Part X: As part of my series of ruminations concerning the possibility of a Post Postmodern Social Realism, I examine Peterson’s oeuvre in relation to the latest in philosophical nomenclature.
Metamodernism as opposed to Post Postmodern (Popomo) is a term brought into play in 2010 by Timotheus Vermeulen, and Robin van den Akker in “Notes on Metamodernism,” in The Journal of Aesthetics and Culture. *2 Their term is the most recent suggestion for the period after the Postmodern. In a nutshell, the term connotes a sort of oscillation between and among the following; Modernism, Postmodernism, the present, past and future, being and not being, practicality and extravagance. It is not about binary opposition, though, ironically, it might be.
Thus, if the modern suggests a temporal ordering, and the postmodern implies a spatial disordering, then the metamodern should be understood as a spacetime that is both-neither ordered and disordered.
Vermeulen and Akker do away with talk of the Popomo being based solely in the fluid know-nothing idiocy of Internet virtuality, though that can certainly be contained in the oscillation. Instead, it opens the possibility to much more complexity. One component is definitely a consideration of the relation between man and his various cultures, instead of the emphasis being placed solely on the mechanics and institutions of those cultures. People exist, and interact with the world around them. The artist himself/herself exists in Metamodernism, and comments on his/her world. One caveat - the artist is removed from, and he knows about that separation as he/she observes himself/herself observing people and the ordered/disordered socio/economic/political spacetimes they inhabit.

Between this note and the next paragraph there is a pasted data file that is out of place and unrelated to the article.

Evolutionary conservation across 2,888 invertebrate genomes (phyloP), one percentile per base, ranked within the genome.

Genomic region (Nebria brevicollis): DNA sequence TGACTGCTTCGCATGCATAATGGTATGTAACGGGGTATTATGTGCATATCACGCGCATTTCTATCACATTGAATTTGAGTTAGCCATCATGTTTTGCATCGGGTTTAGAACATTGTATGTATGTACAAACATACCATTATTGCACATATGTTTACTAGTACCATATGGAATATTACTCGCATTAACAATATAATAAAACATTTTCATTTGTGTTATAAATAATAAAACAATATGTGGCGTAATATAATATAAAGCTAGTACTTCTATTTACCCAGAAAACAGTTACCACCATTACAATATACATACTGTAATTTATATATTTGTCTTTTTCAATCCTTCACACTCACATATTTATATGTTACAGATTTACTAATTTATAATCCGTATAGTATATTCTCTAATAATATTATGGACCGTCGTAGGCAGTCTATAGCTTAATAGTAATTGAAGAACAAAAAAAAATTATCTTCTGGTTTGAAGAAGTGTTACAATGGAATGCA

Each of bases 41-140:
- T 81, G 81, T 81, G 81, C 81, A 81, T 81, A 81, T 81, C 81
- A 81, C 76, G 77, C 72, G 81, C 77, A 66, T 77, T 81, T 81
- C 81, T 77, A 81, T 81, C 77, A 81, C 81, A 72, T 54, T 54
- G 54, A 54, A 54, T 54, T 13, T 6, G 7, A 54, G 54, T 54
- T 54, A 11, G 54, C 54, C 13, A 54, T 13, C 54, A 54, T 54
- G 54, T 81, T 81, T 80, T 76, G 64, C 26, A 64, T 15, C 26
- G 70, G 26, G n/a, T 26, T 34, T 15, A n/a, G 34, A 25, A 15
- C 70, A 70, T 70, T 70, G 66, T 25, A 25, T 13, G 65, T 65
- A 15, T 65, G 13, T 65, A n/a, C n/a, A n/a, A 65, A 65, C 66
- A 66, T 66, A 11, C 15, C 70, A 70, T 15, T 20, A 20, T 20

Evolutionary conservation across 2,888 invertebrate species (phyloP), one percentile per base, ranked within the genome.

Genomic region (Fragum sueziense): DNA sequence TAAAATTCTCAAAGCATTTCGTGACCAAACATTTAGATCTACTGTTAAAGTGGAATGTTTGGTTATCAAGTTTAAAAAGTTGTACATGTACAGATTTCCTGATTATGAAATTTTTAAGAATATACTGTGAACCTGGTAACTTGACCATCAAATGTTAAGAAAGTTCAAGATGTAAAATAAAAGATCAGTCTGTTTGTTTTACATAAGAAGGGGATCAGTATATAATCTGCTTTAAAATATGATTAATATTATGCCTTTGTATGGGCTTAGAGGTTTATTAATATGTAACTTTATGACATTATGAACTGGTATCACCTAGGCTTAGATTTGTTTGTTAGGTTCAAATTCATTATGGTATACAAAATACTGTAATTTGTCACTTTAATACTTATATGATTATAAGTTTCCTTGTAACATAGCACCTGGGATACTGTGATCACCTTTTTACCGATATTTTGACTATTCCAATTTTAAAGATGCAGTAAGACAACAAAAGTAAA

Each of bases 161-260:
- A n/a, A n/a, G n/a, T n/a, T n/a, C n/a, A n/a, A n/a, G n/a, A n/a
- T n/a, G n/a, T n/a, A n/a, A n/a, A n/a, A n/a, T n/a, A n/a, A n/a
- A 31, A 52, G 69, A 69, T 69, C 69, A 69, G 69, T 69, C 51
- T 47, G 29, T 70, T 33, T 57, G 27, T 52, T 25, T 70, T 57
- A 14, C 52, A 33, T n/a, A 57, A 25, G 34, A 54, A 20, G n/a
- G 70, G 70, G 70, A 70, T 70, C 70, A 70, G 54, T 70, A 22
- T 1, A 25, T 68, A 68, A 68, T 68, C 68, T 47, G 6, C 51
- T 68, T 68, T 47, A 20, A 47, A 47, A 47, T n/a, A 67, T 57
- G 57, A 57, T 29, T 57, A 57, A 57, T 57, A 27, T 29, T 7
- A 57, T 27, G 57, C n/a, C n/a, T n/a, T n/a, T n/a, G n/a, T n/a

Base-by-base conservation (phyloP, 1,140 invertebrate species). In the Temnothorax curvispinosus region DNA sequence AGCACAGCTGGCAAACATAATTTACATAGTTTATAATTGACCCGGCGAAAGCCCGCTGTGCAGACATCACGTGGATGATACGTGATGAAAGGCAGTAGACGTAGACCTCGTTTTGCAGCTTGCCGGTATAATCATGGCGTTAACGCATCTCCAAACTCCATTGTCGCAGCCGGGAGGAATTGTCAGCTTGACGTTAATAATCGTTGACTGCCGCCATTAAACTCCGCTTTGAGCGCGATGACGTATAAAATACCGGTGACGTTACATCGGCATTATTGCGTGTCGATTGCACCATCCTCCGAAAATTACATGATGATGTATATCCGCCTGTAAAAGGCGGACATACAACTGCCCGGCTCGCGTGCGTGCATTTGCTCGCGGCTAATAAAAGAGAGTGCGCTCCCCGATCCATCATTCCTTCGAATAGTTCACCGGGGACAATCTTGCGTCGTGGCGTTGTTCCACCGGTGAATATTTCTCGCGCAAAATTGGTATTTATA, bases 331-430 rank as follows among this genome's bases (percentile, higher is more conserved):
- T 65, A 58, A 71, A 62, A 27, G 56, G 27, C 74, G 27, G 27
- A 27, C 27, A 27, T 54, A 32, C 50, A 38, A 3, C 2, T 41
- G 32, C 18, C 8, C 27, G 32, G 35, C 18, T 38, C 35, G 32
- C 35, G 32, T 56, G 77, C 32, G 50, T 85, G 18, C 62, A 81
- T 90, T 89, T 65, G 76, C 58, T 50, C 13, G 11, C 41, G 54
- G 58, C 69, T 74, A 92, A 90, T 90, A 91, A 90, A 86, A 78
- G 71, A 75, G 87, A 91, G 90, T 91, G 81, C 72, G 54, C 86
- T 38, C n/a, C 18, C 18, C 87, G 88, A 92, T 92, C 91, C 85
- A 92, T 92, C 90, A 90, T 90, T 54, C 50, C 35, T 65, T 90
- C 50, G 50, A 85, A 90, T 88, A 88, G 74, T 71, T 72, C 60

Denis Peterson exemplifies this last characteristic of Metamodernism/Popomo, and at the same time his work addresses a sense of loss, pain/angst concerning our position in a culture dominated by corporate America. People are viewed (once again) as individuals, though caught in the overwhelming commodification of everything, some so completely lost, that they are no longer individuals. The images themselves seem to go beyond, past, refer back to photo realism, and photography. I see a connection to Social Realism because it often put a face to it’s own dogma by showing individuals caught in the social/political/cultural juggernaut. Peterson’s work inhabits these concerns.
There is so much more to the relationship between and among Denis Peterson, his artworks, Social Realism of the 20th Century Modern, and the early Twenty-first Century Metamodern. However, I cannot hope to do justice to the complexities in this short piece. I will definitely explore conceptualizing the Metamodern in relation to and among other contemporary artists, and try to place my own work within that context, or not.
*Peterson, Denis, Hyperreal Paintings by Denis Peterson at http://www.denispeterson.com/. Copyright 2010 by Denis Peterson, viewed 10:30 A.M. EDT, Saturday, April 9, 2011. It is understood that one time use of copyrighted images for scholarly publication is within copyright law of the USA.
*2 Journal of Aesthetics & Culture, Vol. 2, 2010 DOI: 10.3402/jac.v1i0.5677
*3 Vermeulen, Timotheus, and van den Akker, Robin, Notes on Metamodernism," Journal of Aesthetics & Culture, Vol. 2, 2010 DOI: 10.3402/jac.v1i0.5677 (final page)